Circumstances of production may produce a actual eternal presence of a thing, but that is different than stateing that a thing is actually eternal in inherantly existant quality present within it. That is true as well.

As to samsara ending......to end a thing must first have begun. Can we point to a begining of samsara..I'd guess probably not.
We cannot as well point to a minds begining but that may as with samsara point to our lacking ability to perceive truth father than truth or lack of truth being present in a thing.
WE perceive samsara as begining and ending.But is that in the character of samsara or in the character of the thing that perceives samsara..our mind.
I would state it is yes...all in mind.

Samsara for all intents and purposes never exist,s it is illusiionary and thusly can never be found to begin or end. ONly the illusion can begin or end.
Suchly we cannot characterize it in the terms of a thing that can begin or end.


How is this place of no illusion...examine the place before the first and second places of dependent origin, before the twelve links. They present in more substantial form after death and before begining rebirth but do present actually in every single part of what we may call a moment, so they may be examined.....that is how that place of no illusion is. Right before us, but no us may apprehend it, as us is part and parcel of its illusion.

So that is how nosamsara is.....observing will qualify that answer, words conceptually bound, do not.
Too attached to this illusion of self and other.... and we can't begin to look, and will firmly deny the existance of that place, that may be found within ourselves, and yet apart from ourselves. We are but micro bits of our perceived reality. WE will find no aspect of what is found real in us, to be not real in that place, nor what is not really found in us, be found in that place.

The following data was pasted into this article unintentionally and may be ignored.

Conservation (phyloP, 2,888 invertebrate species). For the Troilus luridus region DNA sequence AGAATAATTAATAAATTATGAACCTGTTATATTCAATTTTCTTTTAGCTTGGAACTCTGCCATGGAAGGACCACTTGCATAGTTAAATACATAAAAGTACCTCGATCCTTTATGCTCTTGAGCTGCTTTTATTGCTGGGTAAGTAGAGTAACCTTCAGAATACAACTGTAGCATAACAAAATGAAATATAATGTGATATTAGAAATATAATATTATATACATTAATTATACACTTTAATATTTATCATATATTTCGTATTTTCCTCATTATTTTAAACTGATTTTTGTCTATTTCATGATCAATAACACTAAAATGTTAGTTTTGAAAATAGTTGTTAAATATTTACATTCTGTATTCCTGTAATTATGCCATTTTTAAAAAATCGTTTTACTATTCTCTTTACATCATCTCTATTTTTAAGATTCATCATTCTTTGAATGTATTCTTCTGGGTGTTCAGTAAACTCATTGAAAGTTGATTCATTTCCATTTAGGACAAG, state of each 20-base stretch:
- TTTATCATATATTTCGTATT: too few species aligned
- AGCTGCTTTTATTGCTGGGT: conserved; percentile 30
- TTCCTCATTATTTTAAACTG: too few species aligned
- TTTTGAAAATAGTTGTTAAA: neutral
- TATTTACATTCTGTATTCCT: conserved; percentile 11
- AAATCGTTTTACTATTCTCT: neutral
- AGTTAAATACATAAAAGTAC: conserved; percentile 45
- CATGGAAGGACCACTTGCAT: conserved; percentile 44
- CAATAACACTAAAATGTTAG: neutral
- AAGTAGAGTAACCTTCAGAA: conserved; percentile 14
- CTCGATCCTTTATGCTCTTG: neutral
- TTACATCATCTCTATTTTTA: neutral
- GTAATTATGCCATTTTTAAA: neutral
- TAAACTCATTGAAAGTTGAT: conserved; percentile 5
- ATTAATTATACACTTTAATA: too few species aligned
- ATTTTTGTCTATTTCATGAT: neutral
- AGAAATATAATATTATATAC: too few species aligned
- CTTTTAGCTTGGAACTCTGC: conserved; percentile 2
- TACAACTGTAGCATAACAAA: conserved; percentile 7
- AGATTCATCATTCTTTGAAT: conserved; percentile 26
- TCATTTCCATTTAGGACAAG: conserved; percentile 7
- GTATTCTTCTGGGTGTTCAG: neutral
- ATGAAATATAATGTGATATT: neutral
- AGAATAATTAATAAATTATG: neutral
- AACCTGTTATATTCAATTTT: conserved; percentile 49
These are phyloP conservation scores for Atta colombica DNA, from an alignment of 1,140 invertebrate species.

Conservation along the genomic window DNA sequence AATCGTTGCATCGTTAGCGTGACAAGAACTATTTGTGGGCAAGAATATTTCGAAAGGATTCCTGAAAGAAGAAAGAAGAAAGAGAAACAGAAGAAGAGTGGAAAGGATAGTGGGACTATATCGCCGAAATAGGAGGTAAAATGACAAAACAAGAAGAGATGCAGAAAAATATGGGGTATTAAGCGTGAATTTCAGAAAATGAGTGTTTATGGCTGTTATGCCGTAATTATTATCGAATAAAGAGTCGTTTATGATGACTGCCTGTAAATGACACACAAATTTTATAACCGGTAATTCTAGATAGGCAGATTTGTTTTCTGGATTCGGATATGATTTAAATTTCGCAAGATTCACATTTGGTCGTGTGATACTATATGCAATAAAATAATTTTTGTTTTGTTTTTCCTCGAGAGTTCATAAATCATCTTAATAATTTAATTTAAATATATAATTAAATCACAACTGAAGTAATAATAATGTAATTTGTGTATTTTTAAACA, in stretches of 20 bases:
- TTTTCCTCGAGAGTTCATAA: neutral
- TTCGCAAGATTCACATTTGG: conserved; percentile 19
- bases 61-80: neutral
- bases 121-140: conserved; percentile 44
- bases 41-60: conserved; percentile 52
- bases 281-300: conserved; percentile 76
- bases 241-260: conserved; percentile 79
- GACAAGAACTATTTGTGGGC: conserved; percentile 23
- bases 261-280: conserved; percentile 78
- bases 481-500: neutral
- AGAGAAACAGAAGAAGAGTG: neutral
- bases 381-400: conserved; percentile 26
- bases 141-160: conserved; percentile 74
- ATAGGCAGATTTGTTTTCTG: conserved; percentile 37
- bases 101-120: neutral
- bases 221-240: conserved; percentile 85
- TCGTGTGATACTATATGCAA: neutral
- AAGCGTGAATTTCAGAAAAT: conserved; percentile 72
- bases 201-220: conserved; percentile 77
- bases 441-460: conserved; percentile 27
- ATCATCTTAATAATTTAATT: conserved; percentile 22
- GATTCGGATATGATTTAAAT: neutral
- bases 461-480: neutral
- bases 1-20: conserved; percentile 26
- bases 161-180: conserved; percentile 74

In conceptual form I will qualify it as such.....understanding knowing cognicizing is that place and all that we may find in any manner shape or form to exist or not exist in inert or aware form. That is what it is. What draws us away from that understanding is samsara....personal self. Initiated by aversion and attachment.
WE are for all intent and purposes are understanding things. Such is our composite and reality. That which does not understand due to delusion of seperate identity is samsara. So we create the perceived reality that reflects self and other. That is samsara...but it is but self created extreamly complex and filled with nuance and variance as our minds are but illusionary nevertheless in basis(none of this however implies inherantly existant) .

Understanding completely and totally the lack of inherant existance(through tantra, diety, yoga whatever) is the key to attaining full liberation to my personal opinion...but that is another subject. Without a teacher or teaching of formality, and total compassion as intention we cannnot obtain such complete liberation. Self will not be totally eradicated. Enought to prevent the illusion of presentation of samsara but enough to prevent the dichotomy of karma...I'd suppose not. But that is a personal assumption.

So the fate of arhats to my opinion...to either rebirth as bodhisttavas or to remain in pure pure places where they will never accumulate karma or karmic predispostions of action.....to my opinion, or way of thinking.
"This order considers that progress can be achieved more rapidly during a single month of self-transformation through terrifying conditions in rough terrain and in "the abode of harmful forces" than through meditating for a period of three years in towns and monasteries"....Takpo Tashi Namgyal.
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Re: The fate of Arhats?

Postby ronnewmexico » Fri Jul 01, 2011 8:35 pm